Microsoft Flight Simulator stands out among most other titles due to the sheer fidelity of its graphics engine. Screenshots and gameplay clips are often mistaken for real-life captures, even by some avid simmers. Yet, REX Game Studios, a well-known flight sim add-on company, has come forward with the Real Global Airport Textures software package that it promises will push the graphics capabilities of Microsoft Flight Simulator even further.
After toying with the new add-on on my virtual trip through the “last frontier” known as Alaska, I’m left with one overarching question. Does the new Microsoft Flight Simulator really need graphics add-ons at all?
Add-on adventures of old
First, some context. Many flight sim fans know that the journey of creating the “perfect setup” doesn’t stop with just the base package. Add-ons are often needed to really flesh out the experience. Scenery and texture enhancements usually stand next to planes as the most sought after.
One piece of software I used throughout my time with the now ancient FSX was REX Texture Direct 4. I actually bought it along with the sim as a bundle on Steam. From the very beginning, it was REX’s technology that helped me to try and modernize the aged bird. It contained all sorts of enhancements for airport ground textures, water textures, cloud textures, sky colors, and even fresh sound effects. It was a neat little tool, I’ll certainly give it that.
My humble knowledge about graphics enhancing add-ons for Microsoft Flight Simulator titles of the past, including ones from REX, makes this look at a new one for the next-gen entry both a little nostalgic and also rather perplexing.
My, how far we have come…
As stated in the onset, I’ve been making use of the new REX Real Global Airport Textures for the new Microsoft Flight Simulator primarily throughout virtual Alaska. The timing of the add-on’s release and me flying through Alaska was purely a coincidence, but I take this as a good turnout. The reason is that REX promises that this software is compatible with pretty much all of the default airports in the sim. And, considering Alaska’s vast size and severe remoteness, its airports are the definition of “out of the way,” so any sort of proper enhancements for specific airports are hard to come by. Thus, it’s a good proving ground for REX’s new add-on, as it tests just how far the software can reach with enhancements that should, as the name states, be “global.”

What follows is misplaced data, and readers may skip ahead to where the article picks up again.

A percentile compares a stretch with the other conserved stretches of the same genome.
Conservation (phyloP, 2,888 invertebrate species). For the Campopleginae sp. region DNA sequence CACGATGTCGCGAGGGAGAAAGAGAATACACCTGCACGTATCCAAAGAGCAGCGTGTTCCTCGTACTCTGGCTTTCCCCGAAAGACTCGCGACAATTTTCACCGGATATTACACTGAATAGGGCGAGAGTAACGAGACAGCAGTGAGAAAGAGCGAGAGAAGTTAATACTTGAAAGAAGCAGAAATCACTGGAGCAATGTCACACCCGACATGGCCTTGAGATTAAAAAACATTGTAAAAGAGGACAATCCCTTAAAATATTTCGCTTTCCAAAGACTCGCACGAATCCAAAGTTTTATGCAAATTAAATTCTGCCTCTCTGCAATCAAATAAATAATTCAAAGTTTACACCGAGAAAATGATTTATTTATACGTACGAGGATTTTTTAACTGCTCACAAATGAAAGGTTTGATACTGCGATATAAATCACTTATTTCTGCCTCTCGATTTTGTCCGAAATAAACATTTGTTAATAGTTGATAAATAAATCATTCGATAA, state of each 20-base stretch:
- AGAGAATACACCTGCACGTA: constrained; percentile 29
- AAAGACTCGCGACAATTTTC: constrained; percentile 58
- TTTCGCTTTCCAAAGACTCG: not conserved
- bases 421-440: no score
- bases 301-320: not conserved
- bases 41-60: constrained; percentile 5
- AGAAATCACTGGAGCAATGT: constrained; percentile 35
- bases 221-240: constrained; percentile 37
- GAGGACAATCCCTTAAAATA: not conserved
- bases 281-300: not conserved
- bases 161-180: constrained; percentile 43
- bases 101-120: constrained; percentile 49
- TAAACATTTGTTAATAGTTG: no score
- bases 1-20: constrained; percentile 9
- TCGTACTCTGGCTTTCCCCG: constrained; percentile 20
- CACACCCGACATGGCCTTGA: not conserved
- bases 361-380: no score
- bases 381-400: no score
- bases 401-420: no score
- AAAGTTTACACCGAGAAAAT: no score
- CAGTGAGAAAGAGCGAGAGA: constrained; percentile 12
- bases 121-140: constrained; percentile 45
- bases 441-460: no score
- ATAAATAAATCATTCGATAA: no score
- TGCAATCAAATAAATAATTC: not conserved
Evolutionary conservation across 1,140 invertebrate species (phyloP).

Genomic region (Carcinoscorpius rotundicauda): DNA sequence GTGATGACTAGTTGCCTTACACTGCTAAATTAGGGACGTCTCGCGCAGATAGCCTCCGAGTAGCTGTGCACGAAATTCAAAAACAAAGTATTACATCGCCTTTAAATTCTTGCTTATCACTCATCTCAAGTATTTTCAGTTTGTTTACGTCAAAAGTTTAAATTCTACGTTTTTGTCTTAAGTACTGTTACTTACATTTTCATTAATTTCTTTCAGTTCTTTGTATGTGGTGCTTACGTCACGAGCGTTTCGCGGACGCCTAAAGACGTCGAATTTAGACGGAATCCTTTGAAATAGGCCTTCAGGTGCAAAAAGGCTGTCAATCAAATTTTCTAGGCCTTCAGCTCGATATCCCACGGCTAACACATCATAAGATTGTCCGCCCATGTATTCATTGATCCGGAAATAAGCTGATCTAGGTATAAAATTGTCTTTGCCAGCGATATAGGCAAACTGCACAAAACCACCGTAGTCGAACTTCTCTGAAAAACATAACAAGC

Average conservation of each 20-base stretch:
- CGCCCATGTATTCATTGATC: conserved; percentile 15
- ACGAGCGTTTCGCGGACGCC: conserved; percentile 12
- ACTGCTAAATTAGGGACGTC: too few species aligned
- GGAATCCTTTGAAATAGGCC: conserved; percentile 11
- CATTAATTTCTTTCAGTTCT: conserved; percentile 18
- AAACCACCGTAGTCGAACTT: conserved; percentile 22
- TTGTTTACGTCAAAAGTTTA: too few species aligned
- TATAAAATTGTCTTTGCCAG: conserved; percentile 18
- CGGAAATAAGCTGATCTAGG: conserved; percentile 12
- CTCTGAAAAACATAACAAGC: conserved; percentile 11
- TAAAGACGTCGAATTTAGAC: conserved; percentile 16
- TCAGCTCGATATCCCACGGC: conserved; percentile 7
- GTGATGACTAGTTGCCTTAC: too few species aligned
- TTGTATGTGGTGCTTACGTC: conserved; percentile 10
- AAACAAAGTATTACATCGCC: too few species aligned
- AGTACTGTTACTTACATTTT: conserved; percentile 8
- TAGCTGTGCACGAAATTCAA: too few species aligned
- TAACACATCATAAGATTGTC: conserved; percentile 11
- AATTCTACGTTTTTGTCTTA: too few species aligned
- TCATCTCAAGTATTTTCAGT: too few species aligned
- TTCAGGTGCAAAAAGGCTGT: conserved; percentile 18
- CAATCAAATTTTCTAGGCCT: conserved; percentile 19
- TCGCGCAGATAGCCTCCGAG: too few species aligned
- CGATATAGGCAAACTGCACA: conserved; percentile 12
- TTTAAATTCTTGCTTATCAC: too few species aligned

To be frank, it really didn’t hit for me.
By the time I had installed the add-on, I was already in Juneau, which is one of the few major airports in the state. I was initially surprised when I didn’t really notice much of a difference. I could tell that the taxiway markings were clearer to see since it was snowing at the time, and the add-on seemed to prevent snow from sitting on top of the markings. The next flight took me to Ted Stevens International Airport (Anchorage), the largest airport in Alaska. Again, I noticed very little difference between the new enhancements from REX Real Global Airport Textures and the default textures from Asobo.
From there out, my journey grew lower and slower as I crept northward with the end goal of reaching Alaska’s arctic coastline, which I’m now flying above as I type out this piece. Every airport I’ve landed in along the way has featured proper asphalt runways and aprons, along with buildings. I’ve flown through snow and storms, all of which are settings this add-on claims to enhance when on the ground. I’ve even gone through the painstaking process of doing a scene-for-scene test by adding and removing textures for comparisons.
After landing at Deadhorse Airport, I decided to use the sim’s Drone Camera to snap an aerial view of the airport above the same spot. There are three pictures: two with combinations of REX’s presets, and the third being the pure default. The end result? All of the images look practically the same. Judge it for yourself: